Closer – K.L. Slater

She knows it’s her. She knows this before they even pull her tiny body out of the oily black water. Dread squirms in her stomach and she wills herself not to vomit at the side of the quay. Not here. Not in front of all these people. Someone drapes a scratchy pale blue blanket around her shoulders. Someone else presses a plastic cup of hot tea into her hand. But neither kindness stops her from shaking, or brings back what she has lost. There are concerned, hushed whispers all around. The sounds blend into one swishing echo in her ears, like dry leaves swirling against asphalt on a breezy autumn day. She holds her breath against the ripe smell of the water, closes her eyes against the rawness of the hopeless dread that hangs above them all. ‘Why don’t you wait inside, love?’ a policewoman says softly. ‘There’s no sense in standing here in the cold. It might be a while and… you don’t need to see her the moment they find her. Not like this.

’ ‘I’m not going anywhere.’ Her voice sounds cracked and hard, a brittle shell that tries in vain to protect the soft belly of her agony. She plants her feet a little further apart in an effort to stabilise her trembling legs and says, ‘I have to be here when she comes out. I’m her mother.’ The policewoman nods and takes a step back, merging back into the small crowd of concerned onlookers. Mercifully, there are no rubberneckers here, no jackals. They’re all people who can and want to help. Police, medics, the underwater search divers, the quayside staff… Their faces are full of the same dread too. Just diluted. But there is also a tangible anticipation in the air.

A drowned child is undeniably tragic, but is nevertheless a major event in this sleepy seaside town where graffiti on the pier is the most high-profile criminal act that’s occurred in the last few months. She knows the people here will go home at the end of the day. With drawn, troubled expressions, they’ll tell their families, over food, about this terrible, terrible tragedy. They will frighten their children with this example of what the water can do if you take risks. In a day or so, they’ll accept a drink on the house in the local pub with the feature bar that overlooks the quayside. They’ll hang their heads on the street when there’s another pat on the back for the awful job they’ve endured. Some of them will dream about the web of burgeoning blue veins that almost pop through the child’s skin as they pull her from the water. Her bulging eyes and swollen, distended tongue will visit some of them for many nights to come. But at some point, perhaps not too long afterwards, they will tell themselves: Enough. They’ll recite silent prayers of thanks that their own children are intact and they will begin to forget.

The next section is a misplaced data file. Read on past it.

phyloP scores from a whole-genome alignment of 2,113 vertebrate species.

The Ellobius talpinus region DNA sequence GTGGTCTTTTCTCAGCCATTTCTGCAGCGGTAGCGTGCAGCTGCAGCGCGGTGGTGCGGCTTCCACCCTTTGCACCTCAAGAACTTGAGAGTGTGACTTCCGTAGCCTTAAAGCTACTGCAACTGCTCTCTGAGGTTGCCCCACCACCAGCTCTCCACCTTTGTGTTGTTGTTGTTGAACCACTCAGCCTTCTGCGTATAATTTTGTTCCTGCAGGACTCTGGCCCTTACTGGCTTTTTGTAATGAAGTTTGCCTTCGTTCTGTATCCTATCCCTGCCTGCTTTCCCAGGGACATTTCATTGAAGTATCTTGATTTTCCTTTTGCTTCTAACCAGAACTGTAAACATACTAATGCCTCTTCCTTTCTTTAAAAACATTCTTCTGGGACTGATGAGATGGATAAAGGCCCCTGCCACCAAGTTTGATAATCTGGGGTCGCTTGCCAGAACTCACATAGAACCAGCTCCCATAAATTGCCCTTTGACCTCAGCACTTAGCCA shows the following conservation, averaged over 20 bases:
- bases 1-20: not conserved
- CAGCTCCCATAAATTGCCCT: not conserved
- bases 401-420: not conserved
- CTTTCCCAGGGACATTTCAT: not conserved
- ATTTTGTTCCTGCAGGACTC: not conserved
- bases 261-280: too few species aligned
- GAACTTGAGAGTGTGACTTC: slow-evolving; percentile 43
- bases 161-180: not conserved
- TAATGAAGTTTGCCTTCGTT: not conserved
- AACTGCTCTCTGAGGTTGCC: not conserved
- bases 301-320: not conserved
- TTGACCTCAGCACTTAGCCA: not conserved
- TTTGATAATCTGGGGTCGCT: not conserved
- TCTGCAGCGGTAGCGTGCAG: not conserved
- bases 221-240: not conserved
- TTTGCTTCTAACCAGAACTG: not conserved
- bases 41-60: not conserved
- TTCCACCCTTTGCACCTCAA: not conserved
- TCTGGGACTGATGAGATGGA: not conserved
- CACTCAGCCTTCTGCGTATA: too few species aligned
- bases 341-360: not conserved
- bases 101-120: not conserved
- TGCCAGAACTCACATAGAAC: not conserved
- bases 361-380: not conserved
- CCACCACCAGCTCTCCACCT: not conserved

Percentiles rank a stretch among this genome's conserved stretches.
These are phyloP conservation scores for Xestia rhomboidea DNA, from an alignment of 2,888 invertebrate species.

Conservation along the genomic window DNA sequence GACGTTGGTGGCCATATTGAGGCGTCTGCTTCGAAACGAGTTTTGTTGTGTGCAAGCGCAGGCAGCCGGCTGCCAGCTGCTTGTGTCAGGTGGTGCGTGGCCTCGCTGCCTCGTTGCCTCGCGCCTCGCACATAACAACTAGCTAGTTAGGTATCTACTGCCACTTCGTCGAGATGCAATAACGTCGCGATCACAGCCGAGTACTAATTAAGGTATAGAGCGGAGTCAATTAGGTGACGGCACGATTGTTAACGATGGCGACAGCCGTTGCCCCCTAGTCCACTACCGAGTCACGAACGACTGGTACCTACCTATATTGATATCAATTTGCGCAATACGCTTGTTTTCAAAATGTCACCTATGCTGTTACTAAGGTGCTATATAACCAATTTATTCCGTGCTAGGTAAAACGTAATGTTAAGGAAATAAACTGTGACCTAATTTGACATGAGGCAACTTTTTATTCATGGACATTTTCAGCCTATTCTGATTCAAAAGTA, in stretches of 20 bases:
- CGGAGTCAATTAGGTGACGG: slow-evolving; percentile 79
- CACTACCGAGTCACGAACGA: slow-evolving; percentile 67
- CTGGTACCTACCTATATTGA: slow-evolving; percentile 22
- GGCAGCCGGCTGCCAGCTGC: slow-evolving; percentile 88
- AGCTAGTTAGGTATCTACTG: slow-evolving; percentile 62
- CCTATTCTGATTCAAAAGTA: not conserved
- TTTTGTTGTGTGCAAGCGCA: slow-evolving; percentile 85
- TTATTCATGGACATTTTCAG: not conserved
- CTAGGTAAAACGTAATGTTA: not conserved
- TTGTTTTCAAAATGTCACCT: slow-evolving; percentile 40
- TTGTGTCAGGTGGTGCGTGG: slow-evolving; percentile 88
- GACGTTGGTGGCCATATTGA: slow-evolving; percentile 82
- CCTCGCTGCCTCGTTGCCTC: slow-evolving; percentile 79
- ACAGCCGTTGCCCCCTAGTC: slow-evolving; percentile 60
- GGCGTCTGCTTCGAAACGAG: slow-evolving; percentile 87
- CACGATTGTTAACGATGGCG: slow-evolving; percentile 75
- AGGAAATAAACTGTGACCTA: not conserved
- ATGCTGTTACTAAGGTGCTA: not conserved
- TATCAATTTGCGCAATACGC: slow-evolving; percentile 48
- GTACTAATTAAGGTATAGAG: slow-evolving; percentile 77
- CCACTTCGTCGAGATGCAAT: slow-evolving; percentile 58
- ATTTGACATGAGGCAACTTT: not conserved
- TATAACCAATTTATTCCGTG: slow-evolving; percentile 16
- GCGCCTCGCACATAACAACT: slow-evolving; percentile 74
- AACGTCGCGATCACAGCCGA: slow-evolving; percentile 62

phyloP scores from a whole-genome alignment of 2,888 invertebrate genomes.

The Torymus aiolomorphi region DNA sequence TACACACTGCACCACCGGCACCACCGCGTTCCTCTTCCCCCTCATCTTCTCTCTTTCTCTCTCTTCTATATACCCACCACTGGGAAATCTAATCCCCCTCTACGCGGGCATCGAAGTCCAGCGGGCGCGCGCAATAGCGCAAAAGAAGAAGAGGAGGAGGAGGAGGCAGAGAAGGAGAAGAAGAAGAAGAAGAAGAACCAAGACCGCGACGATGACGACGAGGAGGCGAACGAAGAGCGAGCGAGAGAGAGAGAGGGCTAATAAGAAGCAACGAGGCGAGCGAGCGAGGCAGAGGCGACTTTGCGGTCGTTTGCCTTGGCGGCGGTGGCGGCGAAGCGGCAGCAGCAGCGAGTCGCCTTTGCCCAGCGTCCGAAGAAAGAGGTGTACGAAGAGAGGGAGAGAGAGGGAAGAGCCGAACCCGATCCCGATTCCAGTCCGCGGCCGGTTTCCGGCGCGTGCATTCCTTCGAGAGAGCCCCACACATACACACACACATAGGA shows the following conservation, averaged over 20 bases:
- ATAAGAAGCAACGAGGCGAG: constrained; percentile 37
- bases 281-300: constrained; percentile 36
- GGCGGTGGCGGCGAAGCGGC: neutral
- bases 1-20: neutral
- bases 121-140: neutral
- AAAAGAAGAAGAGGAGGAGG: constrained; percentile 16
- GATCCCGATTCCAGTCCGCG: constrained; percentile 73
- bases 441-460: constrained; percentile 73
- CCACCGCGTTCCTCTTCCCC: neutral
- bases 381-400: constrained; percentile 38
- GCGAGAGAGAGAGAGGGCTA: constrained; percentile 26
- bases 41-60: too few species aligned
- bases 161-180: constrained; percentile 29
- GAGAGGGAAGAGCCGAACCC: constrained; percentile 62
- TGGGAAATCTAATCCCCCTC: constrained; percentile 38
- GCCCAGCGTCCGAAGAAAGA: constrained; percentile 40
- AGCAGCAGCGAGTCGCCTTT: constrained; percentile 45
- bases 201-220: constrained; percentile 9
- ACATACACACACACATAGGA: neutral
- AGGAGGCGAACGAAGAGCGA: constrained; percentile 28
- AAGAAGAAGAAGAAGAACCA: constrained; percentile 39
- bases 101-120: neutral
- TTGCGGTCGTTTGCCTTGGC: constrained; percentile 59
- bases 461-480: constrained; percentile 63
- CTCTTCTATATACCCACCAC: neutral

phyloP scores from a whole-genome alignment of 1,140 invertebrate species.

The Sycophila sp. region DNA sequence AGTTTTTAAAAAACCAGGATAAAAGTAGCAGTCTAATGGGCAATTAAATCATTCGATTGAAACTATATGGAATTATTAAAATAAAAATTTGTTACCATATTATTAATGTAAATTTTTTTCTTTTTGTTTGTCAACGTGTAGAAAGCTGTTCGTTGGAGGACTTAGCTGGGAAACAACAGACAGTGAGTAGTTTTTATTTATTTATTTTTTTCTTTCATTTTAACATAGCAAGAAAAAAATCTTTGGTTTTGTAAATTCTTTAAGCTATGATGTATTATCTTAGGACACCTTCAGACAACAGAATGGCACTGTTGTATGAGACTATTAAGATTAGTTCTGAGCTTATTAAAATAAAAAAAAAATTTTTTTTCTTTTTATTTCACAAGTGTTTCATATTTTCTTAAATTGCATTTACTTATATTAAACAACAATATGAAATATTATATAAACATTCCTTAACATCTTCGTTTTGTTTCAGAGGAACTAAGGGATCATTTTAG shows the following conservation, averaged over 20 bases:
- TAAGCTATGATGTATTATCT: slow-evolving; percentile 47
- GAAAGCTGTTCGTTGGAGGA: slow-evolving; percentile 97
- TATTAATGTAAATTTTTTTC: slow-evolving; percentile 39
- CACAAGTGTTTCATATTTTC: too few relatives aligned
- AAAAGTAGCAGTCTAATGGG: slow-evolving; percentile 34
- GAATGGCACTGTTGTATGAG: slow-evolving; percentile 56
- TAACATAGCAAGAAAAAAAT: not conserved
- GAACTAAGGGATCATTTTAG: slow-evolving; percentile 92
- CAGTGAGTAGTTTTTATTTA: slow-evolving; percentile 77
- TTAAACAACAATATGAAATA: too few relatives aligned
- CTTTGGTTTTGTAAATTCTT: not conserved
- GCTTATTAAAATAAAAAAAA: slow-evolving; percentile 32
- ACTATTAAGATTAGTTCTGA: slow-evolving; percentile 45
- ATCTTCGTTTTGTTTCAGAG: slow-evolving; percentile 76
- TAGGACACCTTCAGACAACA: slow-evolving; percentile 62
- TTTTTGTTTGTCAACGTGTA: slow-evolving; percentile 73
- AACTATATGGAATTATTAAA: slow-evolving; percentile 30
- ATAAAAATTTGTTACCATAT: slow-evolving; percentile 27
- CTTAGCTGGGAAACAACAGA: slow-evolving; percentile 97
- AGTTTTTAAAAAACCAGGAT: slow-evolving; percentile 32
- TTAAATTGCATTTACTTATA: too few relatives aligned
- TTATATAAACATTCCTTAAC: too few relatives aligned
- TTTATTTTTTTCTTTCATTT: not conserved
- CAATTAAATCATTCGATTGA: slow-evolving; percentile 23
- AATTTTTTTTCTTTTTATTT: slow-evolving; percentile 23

This terrible day and the dead child will become a story to recount on suitable occasions. A sadness they feel that is sometimes allowed to air in order to warn others. And, in time, they will get on with their lives once again. She starts as raised voices sound. People surge forward around her. The police officer appears next to her again, lays a comforting hand on her upper arm. A shout. Water splashing as they pull something small out of the terrible wetness. A collective groan of grief. She drops the cup of tea.

Scalding drops of liquid pepper her hands and body and she is grateful that it helps her to focus. She recognises the soft hair that she used to brush until it shone. Now it sticks to her bony shoulders like thin, wet ropes. The fragile hands splayed like limp starfish. And her rosebud lips, the perfect Cupid’s bow too impossibly pale against the sickly bluish-white pallor of that ten-year-old face. Yes, she tells herself. This is the broken body of her poor dead daughter. CHAPTER ONE EMMA Now I pull up outside the dance school in my new, shiny bright red Toyota. Well, not exactly brand new. My budget wouldn’t stretch to that, so it’s second-hand.

But the way the car slides into the parking space with ample room to spare is a novelty, and I breathe a sigh of relief that I no longer have to park Shaun’s enormous Audi within the designated white lines. I check the clock on the dashboard and am gratified to see that I’ve arrived a good ten minutes early. Maisie will still be in her ballet class. I turn Smooth Radio down low, rest my head back and close my eyes. Like every other parent I know, my life seems to consist largely of work and ferrying Maisie to her hobbies, particularly since she joined the dance school about a year ago. Today is Monday, which in our world means ballet. It’s jazz and tap on a Friday, and she’s just started freestyle disco on Tuesday nights, which my mum has reluctantly agreed to pick her up from. That’s before we get to performance art at the church hall a couple of times a month. My mum has been retired from her job as a school librarian for three years now. Her life is busy, not least with catching up with old friends and trying out her own new hobbies.